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How Trump’s Tax Cuts and Job Act Could Affect the Market

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tax cuts and jobs act

Trump’s Tax Acts and Job Cuts was introduced on November 2, 2017 and in that 1,000+ page bill, there was a section that could affect the housing market. President Trump has decreased the amount that homeowners are allowed to write off in interest payments. Prior to this, homeowners were allowed to write off up to $1 million in interest payments, which proved to be a great perk for homeowners and a huge incentive for people who were looking to purchase a home. With less of an advantage associated with being a homeowner, the motivation to buy a home is predicted to fall by the wayside and slow down even more so.

Millennials Can’t Afford To Buy A Home

It is no secret that millennials aren’t buying homes. They simply can’t afford it and more millennials are reported to rent with little intention to buy or continue living at home so that they can work towards saving for a down payment. Even though it seems small now, this can actually grow to be a bigger problem. Millennials are now expected to sustain the housing market, but it isn’t happening. Millennials are now at the age when their own parents bought their first home and had children, but these types of plans are getting delayed. Millennials are choosing to postpone this part of life because it is too expensive and with the mountain of student debt they have accumulated, buying a home is not high on their list of priorities. The probability of existing homeowners buying several additional properties is on the lower side. They are not going to purchase a second home unless they’re a real estate professional who buys investment properties for profit, or if they have the financial means to do so. We cannot depend on the professionals to continue buying homes and keep our market afloat.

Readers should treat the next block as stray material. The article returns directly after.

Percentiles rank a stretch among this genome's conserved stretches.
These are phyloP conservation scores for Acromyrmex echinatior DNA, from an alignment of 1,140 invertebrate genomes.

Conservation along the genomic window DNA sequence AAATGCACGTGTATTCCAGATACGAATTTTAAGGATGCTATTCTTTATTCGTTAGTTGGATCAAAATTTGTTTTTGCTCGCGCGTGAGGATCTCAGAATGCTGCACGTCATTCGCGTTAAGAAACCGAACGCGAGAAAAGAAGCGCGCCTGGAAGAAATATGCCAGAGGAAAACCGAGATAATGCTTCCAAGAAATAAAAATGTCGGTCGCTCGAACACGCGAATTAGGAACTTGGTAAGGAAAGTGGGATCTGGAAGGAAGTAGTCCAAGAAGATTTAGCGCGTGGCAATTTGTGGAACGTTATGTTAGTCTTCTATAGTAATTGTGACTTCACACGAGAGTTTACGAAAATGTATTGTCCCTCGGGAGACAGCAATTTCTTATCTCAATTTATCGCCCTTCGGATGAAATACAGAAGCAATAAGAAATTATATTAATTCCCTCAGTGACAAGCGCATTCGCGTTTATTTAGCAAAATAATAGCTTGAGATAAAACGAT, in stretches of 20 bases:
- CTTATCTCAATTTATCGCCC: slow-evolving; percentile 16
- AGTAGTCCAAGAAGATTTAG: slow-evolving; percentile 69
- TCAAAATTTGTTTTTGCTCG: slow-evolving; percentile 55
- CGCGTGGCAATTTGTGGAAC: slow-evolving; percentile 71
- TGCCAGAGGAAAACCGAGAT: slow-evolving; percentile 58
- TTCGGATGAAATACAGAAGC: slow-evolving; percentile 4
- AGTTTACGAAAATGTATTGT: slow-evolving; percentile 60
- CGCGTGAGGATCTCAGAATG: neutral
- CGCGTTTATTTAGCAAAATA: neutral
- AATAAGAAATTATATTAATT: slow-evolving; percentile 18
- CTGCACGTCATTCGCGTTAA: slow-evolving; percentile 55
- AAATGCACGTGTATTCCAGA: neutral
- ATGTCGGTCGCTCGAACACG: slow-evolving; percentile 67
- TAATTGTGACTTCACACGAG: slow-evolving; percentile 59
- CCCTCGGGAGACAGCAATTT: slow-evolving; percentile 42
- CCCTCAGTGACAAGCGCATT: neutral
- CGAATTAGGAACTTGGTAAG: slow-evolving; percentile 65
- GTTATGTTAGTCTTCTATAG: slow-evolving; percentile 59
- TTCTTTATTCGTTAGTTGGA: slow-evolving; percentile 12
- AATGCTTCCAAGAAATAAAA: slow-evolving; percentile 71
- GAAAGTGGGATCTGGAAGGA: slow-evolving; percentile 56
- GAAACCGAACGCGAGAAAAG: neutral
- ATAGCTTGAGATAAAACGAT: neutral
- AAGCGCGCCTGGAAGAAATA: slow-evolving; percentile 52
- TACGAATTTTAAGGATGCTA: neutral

What Trump’s Tax Cuts and Job Act Means For Millennials

If millennials are already slowing down the rate at which houses are being bought, then this new adjustment in tax benefits is going to make things move along even more slowly than it already was.  Additionally, more and more millennials are reported to be skipping the “starter home” and seem to be going straight to buying the multi-million dollar “forever home” because they are waiting longer to save up for the larger down payment. With millennials already putting off the purchase of their first home due to it not being as affordable and Trump’s new Tax Cuts and Job Act, you can definitely expect an even bigger decline in the rate of home purchases. President Trump decreased the amount that homeowners are able to write off in interest payments. Homeowners were previously able to write off up to $1 million in interest payments, but that has now decreased to $500 thousand. If millennials were purchasing starter homes for lower prices, then this change wouldn’t have an impending effect on the market. However, because millennials are choosing to live with their parents in order to save up for the larger down payment, the motivation to continue with their plans will weaken. The ability to write off interest payments is no longer the perk that it used to be.

What Is Going To Happen If Millennials Continue Not Buying Homes?